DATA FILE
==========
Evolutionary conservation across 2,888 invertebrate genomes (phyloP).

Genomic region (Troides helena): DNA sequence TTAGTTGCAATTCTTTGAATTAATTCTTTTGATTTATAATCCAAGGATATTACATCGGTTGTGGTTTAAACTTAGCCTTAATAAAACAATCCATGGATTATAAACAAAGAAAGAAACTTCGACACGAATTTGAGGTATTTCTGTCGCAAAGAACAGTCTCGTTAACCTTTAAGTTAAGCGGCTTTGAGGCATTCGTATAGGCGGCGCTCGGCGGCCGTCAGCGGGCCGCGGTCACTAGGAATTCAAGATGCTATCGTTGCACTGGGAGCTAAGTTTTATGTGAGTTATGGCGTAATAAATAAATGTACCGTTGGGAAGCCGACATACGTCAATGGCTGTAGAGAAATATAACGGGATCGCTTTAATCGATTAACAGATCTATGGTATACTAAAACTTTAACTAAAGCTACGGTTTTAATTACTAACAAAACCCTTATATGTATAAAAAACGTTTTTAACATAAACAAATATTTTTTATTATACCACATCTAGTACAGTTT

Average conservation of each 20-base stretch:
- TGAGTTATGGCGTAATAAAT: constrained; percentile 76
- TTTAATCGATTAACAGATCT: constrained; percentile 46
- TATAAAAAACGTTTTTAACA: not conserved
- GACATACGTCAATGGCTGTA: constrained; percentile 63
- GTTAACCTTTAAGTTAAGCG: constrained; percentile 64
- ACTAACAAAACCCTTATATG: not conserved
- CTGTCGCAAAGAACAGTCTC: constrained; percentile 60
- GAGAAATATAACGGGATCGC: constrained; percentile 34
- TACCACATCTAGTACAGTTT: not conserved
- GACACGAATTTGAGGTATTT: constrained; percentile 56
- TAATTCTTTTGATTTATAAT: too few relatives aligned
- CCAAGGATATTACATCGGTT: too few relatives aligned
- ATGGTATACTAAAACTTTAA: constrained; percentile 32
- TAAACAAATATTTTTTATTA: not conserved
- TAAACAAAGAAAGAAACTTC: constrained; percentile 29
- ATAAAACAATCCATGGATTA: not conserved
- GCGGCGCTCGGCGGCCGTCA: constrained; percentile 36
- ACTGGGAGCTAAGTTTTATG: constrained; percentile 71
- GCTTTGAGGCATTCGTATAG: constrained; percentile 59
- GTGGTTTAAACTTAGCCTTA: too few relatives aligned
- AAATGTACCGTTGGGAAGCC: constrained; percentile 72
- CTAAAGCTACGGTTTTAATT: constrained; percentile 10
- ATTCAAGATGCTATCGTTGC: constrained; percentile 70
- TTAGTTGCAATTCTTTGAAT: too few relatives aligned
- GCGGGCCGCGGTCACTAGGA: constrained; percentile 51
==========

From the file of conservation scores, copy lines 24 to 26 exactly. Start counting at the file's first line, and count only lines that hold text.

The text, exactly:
- AAATGTACCGTTGGGAAGCC: constrained; percentile 72
- CTAAAGCTACGGTTTTAATT: constrained; percentile 10
- ATTCAAGATGCTATCGTTGC: constrained; percentile 70